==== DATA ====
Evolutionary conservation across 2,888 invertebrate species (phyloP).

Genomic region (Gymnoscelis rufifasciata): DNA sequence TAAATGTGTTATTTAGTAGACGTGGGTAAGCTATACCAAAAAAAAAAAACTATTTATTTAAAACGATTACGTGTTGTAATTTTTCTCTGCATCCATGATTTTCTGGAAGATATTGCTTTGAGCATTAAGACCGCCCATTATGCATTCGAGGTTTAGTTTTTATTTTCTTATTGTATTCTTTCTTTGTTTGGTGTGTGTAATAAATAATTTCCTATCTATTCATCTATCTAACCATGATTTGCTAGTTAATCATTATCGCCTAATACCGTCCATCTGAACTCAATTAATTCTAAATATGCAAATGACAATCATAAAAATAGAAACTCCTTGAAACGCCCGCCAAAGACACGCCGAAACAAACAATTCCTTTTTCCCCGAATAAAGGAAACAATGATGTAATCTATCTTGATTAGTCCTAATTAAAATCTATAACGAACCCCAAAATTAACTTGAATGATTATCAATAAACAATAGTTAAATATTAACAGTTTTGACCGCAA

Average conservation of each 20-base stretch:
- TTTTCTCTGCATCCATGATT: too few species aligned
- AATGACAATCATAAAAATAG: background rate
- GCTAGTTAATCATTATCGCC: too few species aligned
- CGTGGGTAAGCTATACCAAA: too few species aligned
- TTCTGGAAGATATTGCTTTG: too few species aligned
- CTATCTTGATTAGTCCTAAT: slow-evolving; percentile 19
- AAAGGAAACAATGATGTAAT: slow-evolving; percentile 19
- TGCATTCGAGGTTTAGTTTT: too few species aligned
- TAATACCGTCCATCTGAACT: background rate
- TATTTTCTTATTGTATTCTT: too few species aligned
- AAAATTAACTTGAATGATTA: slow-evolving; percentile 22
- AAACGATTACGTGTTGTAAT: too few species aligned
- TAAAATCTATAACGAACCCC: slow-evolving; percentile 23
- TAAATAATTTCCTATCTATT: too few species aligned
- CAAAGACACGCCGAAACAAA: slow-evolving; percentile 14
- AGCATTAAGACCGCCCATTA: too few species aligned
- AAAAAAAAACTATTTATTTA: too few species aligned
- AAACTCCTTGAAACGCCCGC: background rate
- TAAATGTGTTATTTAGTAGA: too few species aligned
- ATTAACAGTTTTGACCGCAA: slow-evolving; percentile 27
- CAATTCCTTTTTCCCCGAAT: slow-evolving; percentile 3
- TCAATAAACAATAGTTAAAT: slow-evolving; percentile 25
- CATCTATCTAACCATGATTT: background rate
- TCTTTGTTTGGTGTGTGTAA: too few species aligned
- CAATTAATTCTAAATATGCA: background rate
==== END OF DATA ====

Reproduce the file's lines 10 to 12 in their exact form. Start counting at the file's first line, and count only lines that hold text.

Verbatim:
- AAAGGAAACAATGATGTAAT: slow-evolving; percentile 19
- TGCATTCGAGGTTTAGTTTT: too few species aligned
- TAATACCGTCCATCTGAACT: background rate